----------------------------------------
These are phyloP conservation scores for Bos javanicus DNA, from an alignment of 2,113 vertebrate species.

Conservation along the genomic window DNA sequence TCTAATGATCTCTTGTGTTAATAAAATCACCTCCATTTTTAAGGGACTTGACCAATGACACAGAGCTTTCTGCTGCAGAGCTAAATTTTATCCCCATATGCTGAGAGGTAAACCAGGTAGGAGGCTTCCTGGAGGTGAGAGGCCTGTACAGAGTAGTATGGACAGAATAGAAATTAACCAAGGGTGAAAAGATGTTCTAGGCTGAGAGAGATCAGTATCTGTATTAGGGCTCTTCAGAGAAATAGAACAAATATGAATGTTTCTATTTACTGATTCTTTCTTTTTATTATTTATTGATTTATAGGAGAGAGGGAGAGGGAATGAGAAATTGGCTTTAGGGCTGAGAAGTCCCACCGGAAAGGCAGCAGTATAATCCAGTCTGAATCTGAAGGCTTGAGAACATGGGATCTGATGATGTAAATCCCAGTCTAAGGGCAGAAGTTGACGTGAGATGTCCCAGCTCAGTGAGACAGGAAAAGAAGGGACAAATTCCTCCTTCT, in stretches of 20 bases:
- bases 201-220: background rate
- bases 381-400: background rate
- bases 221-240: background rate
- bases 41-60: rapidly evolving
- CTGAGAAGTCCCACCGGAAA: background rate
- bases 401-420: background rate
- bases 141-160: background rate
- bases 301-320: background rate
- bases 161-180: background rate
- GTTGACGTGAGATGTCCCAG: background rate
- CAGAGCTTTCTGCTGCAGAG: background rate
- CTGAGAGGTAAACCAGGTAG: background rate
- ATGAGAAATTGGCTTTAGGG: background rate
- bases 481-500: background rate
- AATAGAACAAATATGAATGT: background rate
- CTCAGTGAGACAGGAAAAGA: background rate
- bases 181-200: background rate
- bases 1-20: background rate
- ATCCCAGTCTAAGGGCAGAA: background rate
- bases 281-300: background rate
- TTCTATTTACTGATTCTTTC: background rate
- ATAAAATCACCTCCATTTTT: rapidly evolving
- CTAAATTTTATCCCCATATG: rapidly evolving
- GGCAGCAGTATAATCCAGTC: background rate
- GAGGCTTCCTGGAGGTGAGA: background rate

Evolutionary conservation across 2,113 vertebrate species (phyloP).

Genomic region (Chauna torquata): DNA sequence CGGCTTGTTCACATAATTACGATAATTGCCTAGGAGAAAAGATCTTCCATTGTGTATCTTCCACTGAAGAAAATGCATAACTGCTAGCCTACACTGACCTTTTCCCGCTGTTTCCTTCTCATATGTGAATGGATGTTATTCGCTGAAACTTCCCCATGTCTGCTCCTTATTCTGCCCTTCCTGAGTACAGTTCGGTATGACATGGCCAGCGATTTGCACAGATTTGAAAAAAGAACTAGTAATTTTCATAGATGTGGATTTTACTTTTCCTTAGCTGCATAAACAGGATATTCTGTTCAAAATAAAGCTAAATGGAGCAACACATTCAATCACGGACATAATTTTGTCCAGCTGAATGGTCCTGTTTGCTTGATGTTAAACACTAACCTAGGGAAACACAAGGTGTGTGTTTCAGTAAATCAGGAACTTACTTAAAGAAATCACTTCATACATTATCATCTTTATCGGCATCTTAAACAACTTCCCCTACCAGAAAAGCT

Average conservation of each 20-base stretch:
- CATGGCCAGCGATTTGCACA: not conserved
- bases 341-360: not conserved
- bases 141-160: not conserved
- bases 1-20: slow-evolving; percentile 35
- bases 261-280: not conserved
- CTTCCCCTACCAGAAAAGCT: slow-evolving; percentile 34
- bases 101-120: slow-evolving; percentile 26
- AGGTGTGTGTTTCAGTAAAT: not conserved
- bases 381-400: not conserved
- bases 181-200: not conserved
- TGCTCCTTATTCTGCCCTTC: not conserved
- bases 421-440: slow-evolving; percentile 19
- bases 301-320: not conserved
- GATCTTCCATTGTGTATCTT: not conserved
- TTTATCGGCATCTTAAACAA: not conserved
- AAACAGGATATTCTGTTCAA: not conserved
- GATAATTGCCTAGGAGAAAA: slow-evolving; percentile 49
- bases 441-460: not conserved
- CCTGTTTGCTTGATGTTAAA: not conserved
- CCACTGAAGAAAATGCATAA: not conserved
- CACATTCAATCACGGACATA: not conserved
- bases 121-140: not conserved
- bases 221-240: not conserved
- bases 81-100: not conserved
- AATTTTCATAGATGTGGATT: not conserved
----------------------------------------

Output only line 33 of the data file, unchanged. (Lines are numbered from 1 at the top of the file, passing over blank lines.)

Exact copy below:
- bases 141-160: not conserved